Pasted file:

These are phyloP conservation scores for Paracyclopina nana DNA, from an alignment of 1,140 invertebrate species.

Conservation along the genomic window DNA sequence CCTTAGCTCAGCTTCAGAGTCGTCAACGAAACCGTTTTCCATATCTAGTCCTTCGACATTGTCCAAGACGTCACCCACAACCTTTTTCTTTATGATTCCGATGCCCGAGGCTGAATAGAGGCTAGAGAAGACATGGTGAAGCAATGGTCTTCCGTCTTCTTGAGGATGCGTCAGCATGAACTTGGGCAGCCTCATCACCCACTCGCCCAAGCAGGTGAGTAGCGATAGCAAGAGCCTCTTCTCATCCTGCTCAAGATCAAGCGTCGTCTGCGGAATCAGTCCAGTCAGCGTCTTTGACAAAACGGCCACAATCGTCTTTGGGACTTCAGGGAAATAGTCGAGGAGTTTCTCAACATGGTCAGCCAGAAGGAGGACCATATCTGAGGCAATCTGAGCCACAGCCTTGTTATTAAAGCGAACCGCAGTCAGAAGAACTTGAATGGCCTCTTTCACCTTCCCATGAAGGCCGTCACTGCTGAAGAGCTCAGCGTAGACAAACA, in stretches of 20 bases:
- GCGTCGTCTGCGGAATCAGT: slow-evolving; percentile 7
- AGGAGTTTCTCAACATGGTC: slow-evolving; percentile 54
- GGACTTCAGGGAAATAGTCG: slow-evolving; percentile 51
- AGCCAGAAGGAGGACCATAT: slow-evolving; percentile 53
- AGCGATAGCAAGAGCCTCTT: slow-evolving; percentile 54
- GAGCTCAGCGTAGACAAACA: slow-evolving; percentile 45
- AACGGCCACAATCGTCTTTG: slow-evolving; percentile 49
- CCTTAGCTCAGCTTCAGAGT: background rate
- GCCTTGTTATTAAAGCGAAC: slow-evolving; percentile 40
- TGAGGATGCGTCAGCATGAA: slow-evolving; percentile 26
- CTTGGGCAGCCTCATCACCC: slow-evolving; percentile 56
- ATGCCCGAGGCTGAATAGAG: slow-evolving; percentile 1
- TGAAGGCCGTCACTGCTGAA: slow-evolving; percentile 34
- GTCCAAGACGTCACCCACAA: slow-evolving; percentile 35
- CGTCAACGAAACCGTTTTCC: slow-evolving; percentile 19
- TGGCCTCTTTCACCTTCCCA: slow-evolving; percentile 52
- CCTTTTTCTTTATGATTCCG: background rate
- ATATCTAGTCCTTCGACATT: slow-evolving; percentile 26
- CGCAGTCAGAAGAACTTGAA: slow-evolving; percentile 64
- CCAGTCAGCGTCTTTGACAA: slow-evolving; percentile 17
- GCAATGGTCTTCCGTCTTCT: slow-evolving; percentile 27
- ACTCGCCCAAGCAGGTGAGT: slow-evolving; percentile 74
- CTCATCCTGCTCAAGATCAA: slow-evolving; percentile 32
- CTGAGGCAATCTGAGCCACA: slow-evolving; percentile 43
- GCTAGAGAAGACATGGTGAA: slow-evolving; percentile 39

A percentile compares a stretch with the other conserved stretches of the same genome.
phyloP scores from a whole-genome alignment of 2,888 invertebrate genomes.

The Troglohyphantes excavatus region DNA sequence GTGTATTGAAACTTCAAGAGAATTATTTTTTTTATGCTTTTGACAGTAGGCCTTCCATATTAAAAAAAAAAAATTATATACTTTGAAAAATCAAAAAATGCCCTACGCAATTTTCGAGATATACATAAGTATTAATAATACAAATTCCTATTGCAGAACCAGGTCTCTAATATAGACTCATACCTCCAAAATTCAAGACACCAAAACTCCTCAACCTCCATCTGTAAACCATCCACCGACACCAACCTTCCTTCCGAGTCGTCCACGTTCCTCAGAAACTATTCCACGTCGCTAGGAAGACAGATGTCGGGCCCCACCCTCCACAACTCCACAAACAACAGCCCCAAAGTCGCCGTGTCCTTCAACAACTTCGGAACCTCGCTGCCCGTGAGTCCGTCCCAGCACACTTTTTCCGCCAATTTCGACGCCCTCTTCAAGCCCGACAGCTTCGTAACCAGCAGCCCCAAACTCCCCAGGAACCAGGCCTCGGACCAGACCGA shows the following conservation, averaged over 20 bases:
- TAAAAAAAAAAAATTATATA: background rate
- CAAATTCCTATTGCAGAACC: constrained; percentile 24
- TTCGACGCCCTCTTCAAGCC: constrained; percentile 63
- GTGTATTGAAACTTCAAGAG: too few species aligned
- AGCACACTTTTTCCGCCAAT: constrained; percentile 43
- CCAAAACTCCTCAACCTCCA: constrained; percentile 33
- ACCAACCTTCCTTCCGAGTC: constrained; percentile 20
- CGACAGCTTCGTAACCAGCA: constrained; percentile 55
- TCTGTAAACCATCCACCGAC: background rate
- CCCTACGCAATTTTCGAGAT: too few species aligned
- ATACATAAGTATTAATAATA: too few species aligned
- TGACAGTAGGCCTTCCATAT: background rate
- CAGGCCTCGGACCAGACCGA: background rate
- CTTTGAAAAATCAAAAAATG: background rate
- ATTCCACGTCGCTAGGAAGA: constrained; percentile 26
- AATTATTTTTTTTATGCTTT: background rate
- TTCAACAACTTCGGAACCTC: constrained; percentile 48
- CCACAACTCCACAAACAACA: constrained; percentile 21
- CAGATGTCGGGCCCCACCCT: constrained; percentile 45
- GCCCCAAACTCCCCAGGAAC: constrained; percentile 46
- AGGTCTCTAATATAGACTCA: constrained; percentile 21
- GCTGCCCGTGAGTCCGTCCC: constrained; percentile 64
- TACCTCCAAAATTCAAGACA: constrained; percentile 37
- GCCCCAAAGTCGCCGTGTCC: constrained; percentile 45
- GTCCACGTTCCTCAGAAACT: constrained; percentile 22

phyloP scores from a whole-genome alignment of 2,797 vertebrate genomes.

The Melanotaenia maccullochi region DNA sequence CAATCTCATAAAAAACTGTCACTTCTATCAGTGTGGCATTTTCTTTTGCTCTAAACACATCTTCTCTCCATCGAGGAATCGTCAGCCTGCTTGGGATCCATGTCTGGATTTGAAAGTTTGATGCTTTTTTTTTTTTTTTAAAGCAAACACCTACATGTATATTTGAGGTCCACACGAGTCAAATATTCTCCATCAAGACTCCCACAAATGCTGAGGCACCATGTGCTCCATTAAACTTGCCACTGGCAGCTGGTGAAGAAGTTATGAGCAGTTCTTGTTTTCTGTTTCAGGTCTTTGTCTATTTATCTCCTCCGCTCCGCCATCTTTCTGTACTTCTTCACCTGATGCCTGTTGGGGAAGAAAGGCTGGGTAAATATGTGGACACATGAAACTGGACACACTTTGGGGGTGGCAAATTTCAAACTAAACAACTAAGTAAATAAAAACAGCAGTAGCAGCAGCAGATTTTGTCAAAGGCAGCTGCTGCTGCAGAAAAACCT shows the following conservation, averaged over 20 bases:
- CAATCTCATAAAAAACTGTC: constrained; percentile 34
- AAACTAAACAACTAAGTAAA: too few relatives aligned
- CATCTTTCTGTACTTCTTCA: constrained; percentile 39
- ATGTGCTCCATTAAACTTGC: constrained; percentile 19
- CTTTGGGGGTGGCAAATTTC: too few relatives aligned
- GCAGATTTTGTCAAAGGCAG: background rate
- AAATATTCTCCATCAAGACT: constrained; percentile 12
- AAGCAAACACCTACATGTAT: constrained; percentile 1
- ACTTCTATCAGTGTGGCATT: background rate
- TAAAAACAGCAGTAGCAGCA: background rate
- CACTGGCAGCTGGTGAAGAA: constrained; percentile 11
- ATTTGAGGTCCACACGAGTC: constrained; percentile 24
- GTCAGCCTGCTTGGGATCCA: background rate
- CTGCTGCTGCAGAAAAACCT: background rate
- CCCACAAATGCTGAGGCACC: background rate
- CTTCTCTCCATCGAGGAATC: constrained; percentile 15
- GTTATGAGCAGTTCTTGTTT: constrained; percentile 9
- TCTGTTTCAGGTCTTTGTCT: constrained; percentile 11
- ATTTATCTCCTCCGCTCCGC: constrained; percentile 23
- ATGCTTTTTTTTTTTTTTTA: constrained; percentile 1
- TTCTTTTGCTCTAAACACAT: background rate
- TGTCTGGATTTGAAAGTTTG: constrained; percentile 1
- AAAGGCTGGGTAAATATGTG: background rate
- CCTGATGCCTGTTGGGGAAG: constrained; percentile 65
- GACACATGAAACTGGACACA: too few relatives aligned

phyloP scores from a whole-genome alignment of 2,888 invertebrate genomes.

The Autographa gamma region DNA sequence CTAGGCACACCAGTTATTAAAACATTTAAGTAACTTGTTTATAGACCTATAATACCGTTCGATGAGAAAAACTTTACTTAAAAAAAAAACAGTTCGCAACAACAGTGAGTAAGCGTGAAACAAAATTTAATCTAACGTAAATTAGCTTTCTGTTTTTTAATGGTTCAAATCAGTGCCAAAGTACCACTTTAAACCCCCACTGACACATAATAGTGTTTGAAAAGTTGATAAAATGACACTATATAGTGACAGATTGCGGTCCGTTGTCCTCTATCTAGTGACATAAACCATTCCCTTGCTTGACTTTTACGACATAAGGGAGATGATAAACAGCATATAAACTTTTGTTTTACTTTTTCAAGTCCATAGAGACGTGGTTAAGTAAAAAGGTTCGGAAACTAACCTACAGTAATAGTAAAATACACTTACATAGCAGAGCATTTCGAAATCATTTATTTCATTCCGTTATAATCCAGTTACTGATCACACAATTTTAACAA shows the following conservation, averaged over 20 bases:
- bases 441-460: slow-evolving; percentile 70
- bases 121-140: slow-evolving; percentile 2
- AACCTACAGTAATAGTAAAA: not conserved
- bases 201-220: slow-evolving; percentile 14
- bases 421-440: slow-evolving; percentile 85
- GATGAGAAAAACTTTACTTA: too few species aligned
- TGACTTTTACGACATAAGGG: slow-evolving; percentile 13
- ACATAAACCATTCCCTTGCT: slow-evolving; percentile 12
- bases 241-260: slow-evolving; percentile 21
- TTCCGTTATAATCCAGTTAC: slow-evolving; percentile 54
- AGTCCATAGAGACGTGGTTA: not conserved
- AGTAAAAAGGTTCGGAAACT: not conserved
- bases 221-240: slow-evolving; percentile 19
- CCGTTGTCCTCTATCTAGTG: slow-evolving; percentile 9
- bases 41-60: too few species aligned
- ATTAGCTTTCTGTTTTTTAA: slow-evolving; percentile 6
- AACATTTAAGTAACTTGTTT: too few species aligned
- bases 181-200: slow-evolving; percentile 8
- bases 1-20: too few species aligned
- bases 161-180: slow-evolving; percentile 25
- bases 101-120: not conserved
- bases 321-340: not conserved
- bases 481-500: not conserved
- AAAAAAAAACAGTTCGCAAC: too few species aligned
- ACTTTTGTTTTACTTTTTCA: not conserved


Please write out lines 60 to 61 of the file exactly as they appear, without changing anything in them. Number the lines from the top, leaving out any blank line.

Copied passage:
- CATCTTTCTGTACTTCTTCA: constrained; percentile 39
- ATGTGCTCCATTAAACTTGC: constrained; percentile 19